Advertising

Saturday, May 6, 2006 - Page updated at 12:00 AM

E-mail article     Print

Judge may lose month's salary for violations

Seattle Times Eastside bureau

A state commission has recommended that an Issaquah judge give up a month's salary as punishment for violating court procedures.

The penalty was recommended Friday against King County District Court Judge Mary Ann Ottinger by the state Commission on Judicial Conduct, which found a pattern of improper conduct related to informing defendants of their legal rights.

With a district-court judge's annual salary at $122,012, the sanction amounts to $10,168.

The penalty took the form of a recommendation to the state Supreme Court, which would have to formally order that she be suspended for 30 days without pay for the sanction to take place.

Ottinger has 14 days to ask for a reconsideration, but that's unlikely with her attorney saying she's pleased with the recommendation.

The commission concluded there was "clear, cogent and convincing evidence" that Ottinger violated rules of judicial conduct, largely involving improper conduct in handling such matters as informing defendants of their legal rights.

The penalty is the second time Ottinger has been censured by the commission.

The first penalties were imposed June 18, 2004, after an investigation found the judge engaged in "a pattern or practice" of violating the constitutional and due-process rights of defendants in the East Division of King County District Court in Issaquah.

The commission noted that Ottinger has been a judge there for 14 years and for the first 10 years was the only judge in the Issaquah courthouse, "a position unique in King County District Court."

"This was a victory for us," said Ottinger's attorney, David Allen, describing the penalty as "very modest."

"She's a good judge, hardworking," he said. "She's going to comply completely."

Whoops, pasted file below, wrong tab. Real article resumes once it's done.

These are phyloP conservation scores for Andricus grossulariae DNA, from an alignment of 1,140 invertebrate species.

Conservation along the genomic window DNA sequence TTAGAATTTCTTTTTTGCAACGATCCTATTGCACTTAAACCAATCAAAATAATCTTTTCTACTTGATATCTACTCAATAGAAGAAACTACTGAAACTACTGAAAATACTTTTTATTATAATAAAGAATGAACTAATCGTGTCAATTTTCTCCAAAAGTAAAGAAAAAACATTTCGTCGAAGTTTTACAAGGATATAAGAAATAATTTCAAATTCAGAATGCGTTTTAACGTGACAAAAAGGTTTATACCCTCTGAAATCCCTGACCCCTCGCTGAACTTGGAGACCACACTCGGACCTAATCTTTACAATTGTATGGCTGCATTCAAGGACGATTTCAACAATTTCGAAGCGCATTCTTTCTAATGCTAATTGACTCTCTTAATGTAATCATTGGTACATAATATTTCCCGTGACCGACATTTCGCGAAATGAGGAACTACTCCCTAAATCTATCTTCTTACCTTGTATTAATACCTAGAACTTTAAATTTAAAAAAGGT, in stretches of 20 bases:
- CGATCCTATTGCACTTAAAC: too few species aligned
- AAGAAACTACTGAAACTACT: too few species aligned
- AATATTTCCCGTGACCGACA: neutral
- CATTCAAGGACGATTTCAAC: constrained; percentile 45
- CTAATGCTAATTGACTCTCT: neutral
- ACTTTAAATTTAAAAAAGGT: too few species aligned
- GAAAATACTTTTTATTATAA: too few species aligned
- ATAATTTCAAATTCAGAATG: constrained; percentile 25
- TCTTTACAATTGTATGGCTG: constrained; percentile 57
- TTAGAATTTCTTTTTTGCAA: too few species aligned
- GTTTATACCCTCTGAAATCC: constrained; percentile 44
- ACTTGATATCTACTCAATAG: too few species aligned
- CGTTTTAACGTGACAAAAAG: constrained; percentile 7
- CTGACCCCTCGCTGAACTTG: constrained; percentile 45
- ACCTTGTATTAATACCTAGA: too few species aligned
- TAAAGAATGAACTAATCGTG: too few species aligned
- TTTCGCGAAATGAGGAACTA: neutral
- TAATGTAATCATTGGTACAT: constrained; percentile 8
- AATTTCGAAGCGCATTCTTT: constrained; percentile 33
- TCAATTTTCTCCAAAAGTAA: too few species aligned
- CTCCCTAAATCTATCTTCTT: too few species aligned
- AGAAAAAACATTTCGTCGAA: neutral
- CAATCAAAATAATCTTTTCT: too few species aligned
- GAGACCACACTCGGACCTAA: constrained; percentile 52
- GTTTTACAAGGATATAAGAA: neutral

Ottinger declined comment on Friday's findings.

Allen also noted that eight other judges made similar errors in 2004 and 2005. No charges have been brought against those judges.

One dissenting opinion did argue Ottinger's penalty was too light.

"I cannot agree ... to the degree of sanction imposed," said Antonio Cube, a King County lawyer and commission member. "Respondent is a repeater of serious ethical violations."

Cube recommended removal from office, but other commissioners did not agree.

The recommendation also includes an order that Ottinger be a presenter in an educational program to other judges detailing proper procedures at arraignments and acceptance of pleas.

The commission findings described a pattern of misconduct by Ottinger that occurred throughout 2004 and into 2005, and which followed the original 2004 sanctions, where Ottinger was found negligent in how she informed defendants of their rights and other legal processes.

The June 2004 penalties included agreements that Ottinger would change her procedures, attend a course at the National Judicial College in Pennsylvania and take other steps to assure that her court was properly conducted.

The commission found, however, that Ottinger kept doing the same things well into 2005.

Ottinger "damaged the integrity of the judiciary by continuing to engage in the conduct which was the subject of the earlier stipulation and censure," the commission found.

The commission said Ottinger routinely told defendants of their right to have an attorney after they'd entered a plea rather than before; often failed to make required findings of probable cause; did not tell defendants about maximum possible penalties; and, in probation-revocation proceedings, didn't tell defendants that they had a right to counsel.

Nine specific cases of misconduct were noted between August and November 2004.

Ottinger "admitted she did not change various practices, as required by the stipulation, until 2005 because she negligently did not realize the need for such changes," the commission found.

Ottinger did do some things right, however, the commission added, leading to the recommendation for the temporary suspension rather than removal from her judgeship.

Among the mitigating circumstances cited are that Ottinger now is following the proper court rules, didn't take the actions for personal gain and that her errors were not unique, since other judges used similar flawed processes.

"Respondent's clear change and positive attitude indicate that there is little chance that this conduct will recur, and the public will be sufficiently protected with this sanction," the commission concluded.

Peyton Whitely: 206-464-2259 or pwhitely@seattletimes.com

Copyright © 2006 The Seattle Times Company

advertising


Get home delivery today!

Advertising

Advertising